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Similar to a photo book from a wedding or a holiday, having your child make their own mini book about a personal experience like a birthday party or ‘my favourite day’ is a really engaging, hands-on activity for them to do.

By using photos or drawings and then writing down your child’s words as they recount the experience, you are working on literacy skills while also reminiscing about something fun. Plus, you can look back on it later.

And in my family’s case, it was something we could all do together.

5. Combine singing with reading.

While no one in my family is going to be the next Celine Dion, embracing our singing voices to read normal stories sure is fun regardless.

From In My Heart to Where the Wild Things Are, any book can be sung, instead of read, and sometimes this can be a much more interactive and engaging way to get your children (and yourself) involved in the reading process.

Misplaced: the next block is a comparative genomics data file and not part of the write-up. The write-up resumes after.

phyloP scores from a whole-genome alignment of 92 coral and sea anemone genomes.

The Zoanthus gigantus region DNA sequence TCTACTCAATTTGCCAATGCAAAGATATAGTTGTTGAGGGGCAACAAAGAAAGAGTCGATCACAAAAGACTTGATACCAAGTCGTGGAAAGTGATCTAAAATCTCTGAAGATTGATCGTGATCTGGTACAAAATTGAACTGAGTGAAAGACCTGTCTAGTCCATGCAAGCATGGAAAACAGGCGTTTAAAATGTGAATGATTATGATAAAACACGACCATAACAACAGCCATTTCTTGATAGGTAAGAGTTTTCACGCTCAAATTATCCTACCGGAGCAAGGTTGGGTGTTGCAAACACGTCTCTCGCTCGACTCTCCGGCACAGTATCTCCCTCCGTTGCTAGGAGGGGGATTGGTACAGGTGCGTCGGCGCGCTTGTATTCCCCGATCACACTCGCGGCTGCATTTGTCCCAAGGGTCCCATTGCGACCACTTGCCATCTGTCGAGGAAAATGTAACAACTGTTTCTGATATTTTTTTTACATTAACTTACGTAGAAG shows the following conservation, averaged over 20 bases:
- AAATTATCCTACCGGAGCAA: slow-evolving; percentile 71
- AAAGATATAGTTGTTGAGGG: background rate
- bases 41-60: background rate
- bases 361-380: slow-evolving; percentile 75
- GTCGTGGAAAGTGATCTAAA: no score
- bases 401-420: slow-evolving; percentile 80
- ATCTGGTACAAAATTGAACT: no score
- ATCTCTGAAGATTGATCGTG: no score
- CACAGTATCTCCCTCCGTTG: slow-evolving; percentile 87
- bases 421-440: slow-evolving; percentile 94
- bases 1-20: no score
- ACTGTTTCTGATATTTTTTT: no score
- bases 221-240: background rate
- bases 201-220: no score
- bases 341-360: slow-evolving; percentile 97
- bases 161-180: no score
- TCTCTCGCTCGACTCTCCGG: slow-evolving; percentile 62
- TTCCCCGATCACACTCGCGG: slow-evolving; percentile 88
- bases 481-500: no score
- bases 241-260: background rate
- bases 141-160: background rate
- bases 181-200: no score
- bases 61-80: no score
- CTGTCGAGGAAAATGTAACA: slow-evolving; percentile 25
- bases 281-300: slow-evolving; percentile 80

6. Create your own rhyme card games.

Like a lot of the ideas from First 5 Forever, this one really engages kids on a deeper level.

Instead of buying a pre-made card game, why not get the kids creating their own cards with pictures of things that rhyme?

Then you can play games like snap, memory and bingo, while also involving your child in the creative process. It's a great idea to get those early literacy skills firing up.

For more ideas, visit First 5 Forever and sign up to their free weekly tips.

Feature image: Supplied.

State Library Of QLD

In their first years of life your child's brain forms over a million new connections every second. Talking, reading, singing and playing with them every day helsp to make these connections strong. First 5 Forever is a free early literacy program for families with children aged zero to five, where you can find tips, ideas and activities to help you make the most of your child's first 5 years. Find out more at slq.qld.gov.au/first5forever.